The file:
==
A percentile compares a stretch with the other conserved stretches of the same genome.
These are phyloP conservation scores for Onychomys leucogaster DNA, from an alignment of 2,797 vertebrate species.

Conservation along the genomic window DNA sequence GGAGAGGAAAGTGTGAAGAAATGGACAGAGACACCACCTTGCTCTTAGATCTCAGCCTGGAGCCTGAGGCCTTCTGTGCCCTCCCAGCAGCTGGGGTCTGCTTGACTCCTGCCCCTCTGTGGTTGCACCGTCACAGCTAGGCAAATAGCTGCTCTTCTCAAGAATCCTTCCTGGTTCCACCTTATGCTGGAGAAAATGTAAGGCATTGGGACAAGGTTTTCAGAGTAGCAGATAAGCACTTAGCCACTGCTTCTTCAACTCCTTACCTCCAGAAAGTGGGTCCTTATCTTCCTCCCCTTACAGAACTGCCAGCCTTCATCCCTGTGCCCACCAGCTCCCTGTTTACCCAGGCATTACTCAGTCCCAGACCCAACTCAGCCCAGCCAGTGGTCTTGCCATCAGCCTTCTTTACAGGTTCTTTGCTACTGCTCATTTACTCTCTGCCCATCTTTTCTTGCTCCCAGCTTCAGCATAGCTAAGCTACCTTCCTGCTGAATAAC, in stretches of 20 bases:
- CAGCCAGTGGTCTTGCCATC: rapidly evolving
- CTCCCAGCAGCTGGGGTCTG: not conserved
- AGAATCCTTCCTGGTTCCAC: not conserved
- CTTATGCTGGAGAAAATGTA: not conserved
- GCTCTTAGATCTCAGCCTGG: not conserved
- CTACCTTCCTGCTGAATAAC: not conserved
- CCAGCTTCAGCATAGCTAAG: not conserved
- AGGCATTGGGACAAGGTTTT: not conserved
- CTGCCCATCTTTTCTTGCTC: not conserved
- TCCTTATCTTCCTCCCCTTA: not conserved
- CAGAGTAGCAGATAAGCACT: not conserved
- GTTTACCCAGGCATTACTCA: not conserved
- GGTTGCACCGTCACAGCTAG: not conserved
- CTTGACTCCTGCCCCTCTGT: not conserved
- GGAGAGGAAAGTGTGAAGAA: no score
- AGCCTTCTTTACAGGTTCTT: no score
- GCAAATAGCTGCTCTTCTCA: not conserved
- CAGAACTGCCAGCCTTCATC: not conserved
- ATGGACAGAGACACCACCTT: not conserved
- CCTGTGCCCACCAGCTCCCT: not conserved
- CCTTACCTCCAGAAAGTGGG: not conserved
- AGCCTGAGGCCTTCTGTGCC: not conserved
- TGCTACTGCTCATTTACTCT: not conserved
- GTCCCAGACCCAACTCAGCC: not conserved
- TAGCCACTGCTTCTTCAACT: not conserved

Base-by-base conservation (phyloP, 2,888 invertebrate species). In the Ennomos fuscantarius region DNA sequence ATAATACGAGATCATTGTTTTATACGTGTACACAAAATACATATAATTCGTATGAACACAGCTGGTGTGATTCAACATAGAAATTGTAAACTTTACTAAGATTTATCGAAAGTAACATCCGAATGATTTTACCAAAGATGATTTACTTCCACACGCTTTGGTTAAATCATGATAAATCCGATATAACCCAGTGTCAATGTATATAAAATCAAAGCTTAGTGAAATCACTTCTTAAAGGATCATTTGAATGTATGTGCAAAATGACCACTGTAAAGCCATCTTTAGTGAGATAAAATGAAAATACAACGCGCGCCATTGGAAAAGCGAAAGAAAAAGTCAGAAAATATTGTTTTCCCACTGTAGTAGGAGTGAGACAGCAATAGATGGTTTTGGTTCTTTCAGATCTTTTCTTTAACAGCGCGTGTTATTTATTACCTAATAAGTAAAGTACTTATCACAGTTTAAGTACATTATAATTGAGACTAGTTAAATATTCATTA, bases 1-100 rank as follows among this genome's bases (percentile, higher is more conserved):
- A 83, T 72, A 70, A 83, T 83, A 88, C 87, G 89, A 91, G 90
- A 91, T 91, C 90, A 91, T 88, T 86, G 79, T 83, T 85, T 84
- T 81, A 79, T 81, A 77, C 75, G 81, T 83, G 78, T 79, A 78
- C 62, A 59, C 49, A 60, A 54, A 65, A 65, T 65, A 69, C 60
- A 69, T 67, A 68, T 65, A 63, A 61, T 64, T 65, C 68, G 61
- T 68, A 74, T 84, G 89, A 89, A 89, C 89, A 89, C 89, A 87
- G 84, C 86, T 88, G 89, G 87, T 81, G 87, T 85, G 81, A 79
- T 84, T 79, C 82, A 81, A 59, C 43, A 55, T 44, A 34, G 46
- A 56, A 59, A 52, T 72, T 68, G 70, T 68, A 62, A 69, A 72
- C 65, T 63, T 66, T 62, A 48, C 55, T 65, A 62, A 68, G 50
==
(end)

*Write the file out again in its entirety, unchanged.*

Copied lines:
A percentile compares a stretch with the other conserved stretches of the same genome.
These are phyloP conservation scores for Onychomys leucogaster DNA, from an alignment of 2,797 vertebrate species.

Conservation along the genomic window DNA sequence GGAGAGGAAAGTGTGAAGAAATGGACAGAGACACCACCTTGCTCTTAGATCTCAGCCTGGAGCCTGAGGCCTTCTGTGCCCTCCCAGCAGCTGGGGTCTGCTTGACTCCTGCCCCTCTGTGGTTGCACCGTCACAGCTAGGCAAATAGCTGCTCTTCTCAAGAATCCTTCCTGGTTCCACCTTATGCTGGAGAAAATGTAAGGCATTGGGACAAGGTTTTCAGAGTAGCAGATAAGCACTTAGCCACTGCTTCTTCAACTCCTTACCTCCAGAAAGTGGGTCCTTATCTTCCTCCCCTTACAGAACTGCCAGCCTTCATCCCTGTGCCCACCAGCTCCCTGTTTACCCAGGCATTACTCAGTCCCAGACCCAACTCAGCCCAGCCAGTGGTCTTGCCATCAGCCTTCTTTACAGGTTCTTTGCTACTGCTCATTTACTCTCTGCCCATCTTTTCTTGCTCCCAGCTTCAGCATAGCTAAGCTACCTTCCTGCTGAATAAC, in stretches of 20 bases:
- CAGCCAGTGGTCTTGCCATC: rapidly evolving
- CTCCCAGCAGCTGGGGTCTG: not conserved
- AGAATCCTTCCTGGTTCCAC: not conserved
- CTTATGCTGGAGAAAATGTA: not conserved
- GCTCTTAGATCTCAGCCTGG: not conserved
- CTACCTTCCTGCTGAATAAC: not conserved
- CCAGCTTCAGCATAGCTAAG: not conserved
- AGGCATTGGGACAAGGTTTT: not conserved
- CTGCCCATCTTTTCTTGCTC: not conserved
- TCCTTATCTTCCTCCCCTTA: not conserved
- CAGAGTAGCAGATAAGCACT: not conserved
- GTTTACCCAGGCATTACTCA: not conserved
- GGTTGCACCGTCACAGCTAG: not conserved
- CTTGACTCCTGCCCCTCTGT: not conserved
- GGAGAGGAAAGTGTGAAGAA: no score
- AGCCTTCTTTACAGGTTCTT: no score
- GCAAATAGCTGCTCTTCTCA: not conserved
- CAGAACTGCCAGCCTTCATC: not conserved
- ATGGACAGAGACACCACCTT: not conserved
- CCTGTGCCCACCAGCTCCCT: not conserved
- CCTTACCTCCAGAAAGTGGG: not conserved
- AGCCTGAGGCCTTCTGTGCC: not conserved
- TGCTACTGCTCATTTACTCT: not conserved
- GTCCCAGACCCAACTCAGCC: not conserved
- TAGCCACTGCTTCTTCAACT: not conserved

Base-by-base conservation (phyloP, 2,888 invertebrate species). In the Ennomos fuscantarius region DNA sequence ATAATACGAGATCATTGTTTTATACGTGTACACAAAATACATATAATTCGTATGAACACAGCTGGTGTGATTCAACATAGAAATTGTAAACTTTACTAAGATTTATCGAAAGTAACATCCGAATGATTTTACCAAAGATGATTTACTTCCACACGCTTTGGTTAAATCATGATAAATCCGATATAACCCAGTGTCAATGTATATAAAATCAAAGCTTAGTGAAATCACTTCTTAAAGGATCATTTGAATGTATGTGCAAAATGACCACTGTAAAGCCATCTTTAGTGAGATAAAATGAAAATACAACGCGCGCCATTGGAAAAGCGAAAGAAAAAGTCAGAAAATATTGTTTTCCCACTGTAGTAGGAGTGAGACAGCAATAGATGGTTTTGGTTCTTTCAGATCTTTTCTTTAACAGCGCGTGTTATTTATTACCTAATAAGTAAAGTACTTATCACAGTTTAAGTACATTATAATTGAGACTAGTTAAATATTCATTA, bases 1-100 rank as follows among this genome's bases (percentile, higher is more conserved):
- A 83, T 72, A 70, A 83, T 83, A 88, C 87, G 89, A 91, G 90
- A 91, T 91, C 90, A 91, T 88, T 86, G 79, T 83, T 85, T 84
- T 81, A 79, T 81, A 77, C 75, G 81, T 83, G 78, T 79, A 78
- C 62, A 59, C 49, A 60, A 54, A 65, A 65, T 65, A 69, C 60
- A 69, T 67, A 68, T 65, A 63, A 61, T 64, T 65, C 68, G 61
- T 68, A 74, T 84, G 89, A 89, A 89, C 89, A 89, C 89, A 87
- G 84, C 86, T 88, G 89, G 87, T 81, G 87, T 85, G 81, A 79
- T 84, T 79, C 82, A 81, A 59, C 43, A 55, T 44, A 34, G 46
- A 56, A 59, A 52, T 72, T 68, G 70, T 68, A 62, A 69, A 72
- C 65, T 63, T 66, T 62, A 48, C 55, T 65, A 62, A 68, G 50